About The Death of a Pope
Juan Uriarte, a handsome and outspoken Spanish ex-priest, seems to be the model of nonviolence and compassion for the poor and downtrodden. So why is he on trial, accused of terrorist activities? His worldwide Catholic charitable outreach program is suspected of being a front for radicals. The trial is covered by Kate Ramsay, a young British reporter, who sets out to uncover the truth about Uriarte and his work. She travels with him to Africa to see his work first hand but soon finds herself attracted to him.
Meanwhile an international conspiracy is growing, one that reaches into the Vatican itself. When the death of Pope John Paul II brings about the conclave that will elect Joseph Ratzinger as Pope Benedict XVI, a terrorist plot involving blackmail, subterfuge, and mass murder begins to fall into place . . . a plot that could spell disaster for the Catholic Church and the world.
Piers Paul Read's powerful tale combines vivid characters, high drama, love, betrayal, faith, and redemption in a story of intrigue, church espionage, and an attempt to destroy the longest continuous government in the world — the Papacy. The Death of a Pope races toward an unexpected and unforgettable conclusion.
Novels should be neither homilies nor apologetics: the author's faith, and the grace he has received, will become apparent in his work even if it does not have Catholic characters or a Catholic theme.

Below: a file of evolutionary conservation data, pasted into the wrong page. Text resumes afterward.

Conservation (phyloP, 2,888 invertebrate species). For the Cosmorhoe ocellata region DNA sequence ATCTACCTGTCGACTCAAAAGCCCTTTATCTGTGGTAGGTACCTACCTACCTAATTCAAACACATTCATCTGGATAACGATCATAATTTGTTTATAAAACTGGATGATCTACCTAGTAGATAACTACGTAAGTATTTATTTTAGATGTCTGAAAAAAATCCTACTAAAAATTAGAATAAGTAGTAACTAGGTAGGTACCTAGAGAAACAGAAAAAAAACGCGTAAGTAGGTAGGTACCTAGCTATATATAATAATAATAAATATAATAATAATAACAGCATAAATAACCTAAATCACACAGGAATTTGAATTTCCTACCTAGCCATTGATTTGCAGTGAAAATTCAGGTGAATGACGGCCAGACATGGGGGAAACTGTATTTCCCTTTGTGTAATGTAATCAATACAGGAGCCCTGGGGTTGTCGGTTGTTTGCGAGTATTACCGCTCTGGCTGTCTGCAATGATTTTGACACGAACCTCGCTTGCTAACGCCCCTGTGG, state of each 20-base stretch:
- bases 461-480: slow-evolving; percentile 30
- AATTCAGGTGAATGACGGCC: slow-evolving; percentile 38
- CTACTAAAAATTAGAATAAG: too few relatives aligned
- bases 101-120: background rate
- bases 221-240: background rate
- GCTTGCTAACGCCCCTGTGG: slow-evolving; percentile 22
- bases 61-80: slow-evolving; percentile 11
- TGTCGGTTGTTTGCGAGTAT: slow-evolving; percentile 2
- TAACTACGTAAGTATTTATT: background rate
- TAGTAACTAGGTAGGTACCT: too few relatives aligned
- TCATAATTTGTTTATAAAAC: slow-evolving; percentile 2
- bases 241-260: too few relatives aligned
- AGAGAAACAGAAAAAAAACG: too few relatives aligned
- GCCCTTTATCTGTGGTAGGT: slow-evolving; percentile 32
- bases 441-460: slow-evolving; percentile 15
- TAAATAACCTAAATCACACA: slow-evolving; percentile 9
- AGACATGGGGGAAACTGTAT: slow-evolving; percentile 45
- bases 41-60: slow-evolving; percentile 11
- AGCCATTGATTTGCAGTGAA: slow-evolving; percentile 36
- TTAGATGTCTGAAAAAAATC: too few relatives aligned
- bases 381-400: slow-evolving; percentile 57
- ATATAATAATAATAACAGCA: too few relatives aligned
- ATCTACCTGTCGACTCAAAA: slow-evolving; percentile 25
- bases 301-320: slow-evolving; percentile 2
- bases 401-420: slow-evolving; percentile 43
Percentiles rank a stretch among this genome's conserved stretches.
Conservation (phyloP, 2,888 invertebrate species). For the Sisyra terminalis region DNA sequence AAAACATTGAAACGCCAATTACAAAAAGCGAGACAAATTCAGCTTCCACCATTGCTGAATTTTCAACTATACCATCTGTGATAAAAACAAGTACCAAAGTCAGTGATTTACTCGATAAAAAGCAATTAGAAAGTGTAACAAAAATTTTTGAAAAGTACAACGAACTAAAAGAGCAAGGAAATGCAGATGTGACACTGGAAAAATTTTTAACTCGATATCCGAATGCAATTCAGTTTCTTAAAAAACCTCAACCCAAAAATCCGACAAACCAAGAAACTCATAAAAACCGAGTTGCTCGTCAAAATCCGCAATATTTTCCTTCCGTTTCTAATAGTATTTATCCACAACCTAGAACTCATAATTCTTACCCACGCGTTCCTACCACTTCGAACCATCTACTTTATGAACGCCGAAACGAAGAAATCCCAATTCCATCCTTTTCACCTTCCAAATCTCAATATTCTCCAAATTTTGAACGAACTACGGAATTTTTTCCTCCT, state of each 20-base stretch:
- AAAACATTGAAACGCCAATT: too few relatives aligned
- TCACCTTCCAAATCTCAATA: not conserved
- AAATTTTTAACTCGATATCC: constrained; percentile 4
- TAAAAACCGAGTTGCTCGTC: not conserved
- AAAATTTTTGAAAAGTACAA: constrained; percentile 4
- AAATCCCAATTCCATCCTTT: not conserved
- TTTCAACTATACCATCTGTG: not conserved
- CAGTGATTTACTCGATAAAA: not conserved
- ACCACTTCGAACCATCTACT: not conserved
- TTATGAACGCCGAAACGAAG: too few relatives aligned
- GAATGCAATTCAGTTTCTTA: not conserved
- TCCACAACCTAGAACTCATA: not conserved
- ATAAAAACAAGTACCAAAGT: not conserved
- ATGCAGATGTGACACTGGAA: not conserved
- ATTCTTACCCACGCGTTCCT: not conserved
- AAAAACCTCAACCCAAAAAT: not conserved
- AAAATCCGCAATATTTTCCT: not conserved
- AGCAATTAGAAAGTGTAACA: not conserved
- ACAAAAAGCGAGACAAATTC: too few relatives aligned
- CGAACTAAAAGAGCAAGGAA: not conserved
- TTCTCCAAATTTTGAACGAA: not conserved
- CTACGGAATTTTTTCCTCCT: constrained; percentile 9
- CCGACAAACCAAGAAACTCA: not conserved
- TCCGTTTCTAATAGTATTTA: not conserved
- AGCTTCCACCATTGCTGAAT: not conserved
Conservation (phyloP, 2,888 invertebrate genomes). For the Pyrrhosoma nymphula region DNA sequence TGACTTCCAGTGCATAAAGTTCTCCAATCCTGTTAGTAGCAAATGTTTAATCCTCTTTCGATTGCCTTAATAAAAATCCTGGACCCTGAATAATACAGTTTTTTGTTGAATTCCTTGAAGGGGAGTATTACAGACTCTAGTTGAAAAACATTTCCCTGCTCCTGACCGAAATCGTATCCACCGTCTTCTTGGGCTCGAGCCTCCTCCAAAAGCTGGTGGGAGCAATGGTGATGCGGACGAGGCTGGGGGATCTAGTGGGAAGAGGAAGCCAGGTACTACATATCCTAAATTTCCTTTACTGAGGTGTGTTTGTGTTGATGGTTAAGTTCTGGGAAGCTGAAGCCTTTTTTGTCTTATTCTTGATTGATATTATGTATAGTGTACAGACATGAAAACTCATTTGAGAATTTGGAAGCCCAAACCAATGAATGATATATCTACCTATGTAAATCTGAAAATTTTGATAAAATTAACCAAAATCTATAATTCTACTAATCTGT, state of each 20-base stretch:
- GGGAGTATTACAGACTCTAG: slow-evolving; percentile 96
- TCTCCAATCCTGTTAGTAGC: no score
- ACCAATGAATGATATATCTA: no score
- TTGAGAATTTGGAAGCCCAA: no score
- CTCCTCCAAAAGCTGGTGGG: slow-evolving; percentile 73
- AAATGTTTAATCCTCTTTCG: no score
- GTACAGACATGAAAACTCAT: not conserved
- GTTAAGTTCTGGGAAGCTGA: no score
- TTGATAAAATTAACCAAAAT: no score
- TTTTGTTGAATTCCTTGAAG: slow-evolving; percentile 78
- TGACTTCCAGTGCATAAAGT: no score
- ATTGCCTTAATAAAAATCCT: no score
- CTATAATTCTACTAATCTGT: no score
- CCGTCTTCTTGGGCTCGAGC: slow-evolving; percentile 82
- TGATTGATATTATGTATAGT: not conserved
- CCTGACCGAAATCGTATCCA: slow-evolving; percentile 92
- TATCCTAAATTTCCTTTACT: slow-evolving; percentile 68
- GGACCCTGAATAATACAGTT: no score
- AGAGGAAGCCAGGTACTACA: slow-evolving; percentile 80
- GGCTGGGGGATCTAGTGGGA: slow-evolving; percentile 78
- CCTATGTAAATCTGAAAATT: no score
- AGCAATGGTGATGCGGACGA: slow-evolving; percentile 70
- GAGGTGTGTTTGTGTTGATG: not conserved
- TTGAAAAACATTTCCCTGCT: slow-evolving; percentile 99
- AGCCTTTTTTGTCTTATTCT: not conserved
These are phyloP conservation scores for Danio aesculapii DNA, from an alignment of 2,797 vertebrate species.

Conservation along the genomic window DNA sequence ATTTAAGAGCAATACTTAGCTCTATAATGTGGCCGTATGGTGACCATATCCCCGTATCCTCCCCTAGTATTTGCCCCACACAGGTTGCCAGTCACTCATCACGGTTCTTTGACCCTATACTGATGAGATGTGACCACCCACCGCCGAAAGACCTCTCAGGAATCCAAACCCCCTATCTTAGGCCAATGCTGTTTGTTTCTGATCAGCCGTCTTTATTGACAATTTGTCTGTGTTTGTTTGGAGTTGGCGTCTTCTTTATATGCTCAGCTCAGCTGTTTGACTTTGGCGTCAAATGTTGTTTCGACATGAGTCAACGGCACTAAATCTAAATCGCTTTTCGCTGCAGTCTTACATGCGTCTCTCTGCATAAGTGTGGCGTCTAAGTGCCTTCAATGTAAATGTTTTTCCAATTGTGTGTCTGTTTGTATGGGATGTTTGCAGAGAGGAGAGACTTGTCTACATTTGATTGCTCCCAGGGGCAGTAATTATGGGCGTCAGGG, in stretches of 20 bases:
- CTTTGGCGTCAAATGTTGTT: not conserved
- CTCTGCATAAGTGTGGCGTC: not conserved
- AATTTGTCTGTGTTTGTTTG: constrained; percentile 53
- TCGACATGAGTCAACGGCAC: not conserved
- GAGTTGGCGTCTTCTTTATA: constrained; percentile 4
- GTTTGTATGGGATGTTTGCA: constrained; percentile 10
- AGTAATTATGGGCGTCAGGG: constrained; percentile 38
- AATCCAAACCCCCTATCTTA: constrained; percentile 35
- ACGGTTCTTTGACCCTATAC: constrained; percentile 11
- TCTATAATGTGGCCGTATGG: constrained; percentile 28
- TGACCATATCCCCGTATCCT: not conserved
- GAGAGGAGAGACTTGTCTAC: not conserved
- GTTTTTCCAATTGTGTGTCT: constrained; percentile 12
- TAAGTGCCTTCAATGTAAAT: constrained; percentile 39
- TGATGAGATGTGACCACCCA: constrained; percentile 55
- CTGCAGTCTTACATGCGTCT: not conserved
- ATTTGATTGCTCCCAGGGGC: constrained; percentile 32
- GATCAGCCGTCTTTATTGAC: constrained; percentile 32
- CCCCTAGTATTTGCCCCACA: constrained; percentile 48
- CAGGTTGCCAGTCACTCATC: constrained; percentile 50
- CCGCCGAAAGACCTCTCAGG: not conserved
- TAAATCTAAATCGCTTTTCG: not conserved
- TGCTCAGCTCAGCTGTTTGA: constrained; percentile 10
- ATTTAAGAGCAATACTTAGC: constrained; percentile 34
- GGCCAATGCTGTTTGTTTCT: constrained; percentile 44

— Piers Paul Read
News & Reviews
- Catch Mr. Read on The World Over Live, with Raymond Arroyo this Friday, June 19, at 8pm Eastern! You can watch online by clicking here. This show is the last official part of the US Book tour.
- The National Catholic Register posted a two-part interview with Mr. Read: here and here (log-in required).
- An audience member has uploaded a number of clips to YouTube from the Piers Paul Read and Ron Hansen event: Poetry & Acts of Mercy, Faith-based Writing, their influences, and some general Q&A.
- The Sunday Times featured Richard Brooks' biting observation about the novel's UK fate in his Biteback arts column, which has sparked some blog commentary. Back in the U.S., the Portland Phoenix notes that Read's struggle with big questions "lends a quiet weight to the smooth, quick readability of The Death of a Pope." Meanwhile, the Catholic San Francisco calls The Death of a Pope "a spiritual thrill ride" and covers Read's take on social and theological questions (see the article here, as a PDF), and a Catholic blogger offers a thoughtful review.